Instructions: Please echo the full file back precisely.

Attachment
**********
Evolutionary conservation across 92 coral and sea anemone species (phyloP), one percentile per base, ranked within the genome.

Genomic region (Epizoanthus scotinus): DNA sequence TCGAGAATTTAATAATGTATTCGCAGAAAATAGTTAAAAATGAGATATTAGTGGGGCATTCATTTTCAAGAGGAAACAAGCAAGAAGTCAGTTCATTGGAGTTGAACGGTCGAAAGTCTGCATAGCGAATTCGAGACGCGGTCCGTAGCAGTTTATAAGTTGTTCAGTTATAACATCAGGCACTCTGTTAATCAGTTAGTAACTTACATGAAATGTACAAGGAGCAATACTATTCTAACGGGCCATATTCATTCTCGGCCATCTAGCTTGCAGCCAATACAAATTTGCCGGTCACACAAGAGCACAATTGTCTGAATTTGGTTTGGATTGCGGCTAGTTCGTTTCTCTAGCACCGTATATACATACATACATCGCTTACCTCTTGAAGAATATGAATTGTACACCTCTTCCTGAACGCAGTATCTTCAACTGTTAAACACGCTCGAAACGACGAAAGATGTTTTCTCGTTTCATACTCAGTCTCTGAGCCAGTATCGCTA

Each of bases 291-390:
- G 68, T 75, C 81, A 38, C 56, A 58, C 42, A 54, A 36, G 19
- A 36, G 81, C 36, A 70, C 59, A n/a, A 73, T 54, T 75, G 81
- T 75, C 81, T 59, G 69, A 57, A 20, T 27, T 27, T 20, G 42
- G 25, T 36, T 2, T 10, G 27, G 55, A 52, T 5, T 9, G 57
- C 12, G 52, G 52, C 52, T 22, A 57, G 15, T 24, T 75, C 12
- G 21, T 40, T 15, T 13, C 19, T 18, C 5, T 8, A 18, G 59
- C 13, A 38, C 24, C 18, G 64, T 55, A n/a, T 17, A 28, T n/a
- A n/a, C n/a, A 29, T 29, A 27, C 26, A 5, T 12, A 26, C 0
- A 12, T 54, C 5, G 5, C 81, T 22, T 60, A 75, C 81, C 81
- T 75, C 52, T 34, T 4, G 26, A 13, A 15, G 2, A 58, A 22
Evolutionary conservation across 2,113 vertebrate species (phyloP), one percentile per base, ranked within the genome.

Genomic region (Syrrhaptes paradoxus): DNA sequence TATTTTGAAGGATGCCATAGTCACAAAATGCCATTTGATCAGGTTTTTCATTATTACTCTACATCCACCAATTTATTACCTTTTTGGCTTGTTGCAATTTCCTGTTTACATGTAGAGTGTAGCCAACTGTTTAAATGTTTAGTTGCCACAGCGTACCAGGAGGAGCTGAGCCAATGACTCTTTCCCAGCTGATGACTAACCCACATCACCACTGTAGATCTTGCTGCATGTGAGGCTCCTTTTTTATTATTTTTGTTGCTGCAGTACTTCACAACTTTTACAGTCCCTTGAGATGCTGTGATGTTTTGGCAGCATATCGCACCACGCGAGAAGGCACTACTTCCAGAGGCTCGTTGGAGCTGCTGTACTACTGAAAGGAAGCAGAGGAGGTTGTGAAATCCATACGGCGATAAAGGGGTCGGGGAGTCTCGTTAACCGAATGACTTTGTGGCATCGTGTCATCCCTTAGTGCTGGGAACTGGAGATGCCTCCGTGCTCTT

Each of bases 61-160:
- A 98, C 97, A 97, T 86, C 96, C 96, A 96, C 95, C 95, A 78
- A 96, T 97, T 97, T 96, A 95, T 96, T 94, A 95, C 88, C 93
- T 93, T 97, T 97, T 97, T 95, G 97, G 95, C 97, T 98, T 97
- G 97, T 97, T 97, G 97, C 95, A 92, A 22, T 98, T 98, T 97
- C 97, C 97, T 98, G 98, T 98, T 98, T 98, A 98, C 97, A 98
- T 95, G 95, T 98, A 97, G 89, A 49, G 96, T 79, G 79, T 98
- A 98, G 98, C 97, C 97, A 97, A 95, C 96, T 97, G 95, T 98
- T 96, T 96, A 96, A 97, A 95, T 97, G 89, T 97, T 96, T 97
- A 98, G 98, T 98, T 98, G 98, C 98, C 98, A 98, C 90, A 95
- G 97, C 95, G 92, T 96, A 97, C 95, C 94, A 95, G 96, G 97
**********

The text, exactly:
Evolutionary conservation across 92 coral and sea anemone species (phyloP), one percentile per base, ranked within the genome.

Genomic region (Epizoanthus scotinus): DNA sequence TCGAGAATTTAATAATGTATTCGCAGAAAATAGTTAAAAATGAGATATTAGTGGGGCATTCATTTTCAAGAGGAAACAAGCAAGAAGTCAGTTCATTGGAGTTGAACGGTCGAAAGTCTGCATAGCGAATTCGAGACGCGGTCCGTAGCAGTTTATAAGTTGTTCAGTTATAACATCAGGCACTCTGTTAATCAGTTAGTAACTTACATGAAATGTACAAGGAGCAATACTATTCTAACGGGCCATATTCATTCTCGGCCATCTAGCTTGCAGCCAATACAAATTTGCCGGTCACACAAGAGCACAATTGTCTGAATTTGGTTTGGATTGCGGCTAGTTCGTTTCTCTAGCACCGTATATACATACATACATCGCTTACCTCTTGAAGAATATGAATTGTACACCTCTTCCTGAACGCAGTATCTTCAACTGTTAAACACGCTCGAAACGACGAAAGATGTTTTCTCGTTTCATACTCAGTCTCTGAGCCAGTATCGCTA

Each of bases 291-390:
- G 68, T 75, C 81, A 38, C 56, A 58, C 42, A 54, A 36, G 19
- A 36, G 81, C 36, A 70, C 59, A n/a, A 73, T 54, T 75, G 81
- T 75, C 81, T 59, G 69, A 57, A 20, T 27, T 27, T 20, G 42
- G 25, T 36, T 2, T 10, G 27, G 55, A 52, T 5, T 9, G 57
- C 12, G 52, G 52, C 52, T 22, A 57, G 15, T 24, T 75, C 12
- G 21, T 40, T 15, T 13, C 19, T 18, C 5, T 8, A 18, G 59
- C 13, A 38, C 24, C 18, G 64, T 55, A n/a, T 17, A 28, T n/a
- A n/a, C n/a, A 29, T 29, A 27, C 26, A 5, T 12, A 26, C 0
- A 12, T 54, C 5, G 5, C 81, T 22, T 60, A 75, C 81, C 81
- T 75, C 52, T 34, T 4, G 26, A 13, A 15, G 2, A 58, A 22
Evolutionary conservation across 2,113 vertebrate species (phyloP), one percentile per base, ranked within the genome.

Genomic region (Syrrhaptes paradoxus): DNA sequence TATTTTGAAGGATGCCATAGTCACAAAATGCCATTTGATCAGGTTTTTCATTATTACTCTACATCCACCAATTTATTACCTTTTTGGCTTGTTGCAATTTCCTGTTTACATGTAGAGTGTAGCCAACTGTTTAAATGTTTAGTTGCCACAGCGTACCAGGAGGAGCTGAGCCAATGACTCTTTCCCAGCTGATGACTAACCCACATCACCACTGTAGATCTTGCTGCATGTGAGGCTCCTTTTTTATTATTTTTGTTGCTGCAGTACTTCACAACTTTTACAGTCCCTTGAGATGCTGTGATGTTTTGGCAGCATATCGCACCACGCGAGAAGGCACTACTTCCAGAGGCTCGTTGGAGCTGCTGTACTACTGAAAGGAAGCAGAGGAGGTTGTGAAATCCATACGGCGATAAAGGGGTCGGGGAGTCTCGTTAACCGAATGACTTTGTGGCATCGTGTCATCCCTTAGTGCTGGGAACTGGAGATGCCTCCGTGCTCTT

Each of bases 61-160:
- A 98, C 97, A 97, T 86, C 96, C 96, A 96, C 95, C 95, A 78
- A 96, T 97, T 97, T 96, A 95, T 96, T 94, A 95, C 88, C 93
- T 93, T 97, T 97, T 97, T 95, G 97, G 95, C 97, T 98, T 97
- G 97, T 97, T 97, G 97, C 95, A 92, A 22, T 98, T 98, T 97
- C 97, C 97, T 98, G 98, T 98, T 98, T 98, A 98, C 97, A 98
- T 95, G 95, T 98, A 97, G 89, A 49, G 96, T 79, G 79, T 98
- A 98, G 98, C 97, C 97, A 97, A 95, C 96, T 97, G 95, T 98
- T 96, T 96, A 96, A 97, A 95, T 97, G 89, T 97, T 96, T 97
- A 98, G 98, T 98, T 98, G 98, C 98, C 98, A 98, C 90, A 95
- G 97, C 95, G 92, T 96, A 97, C 95, C 94, A 95, G 96, G 97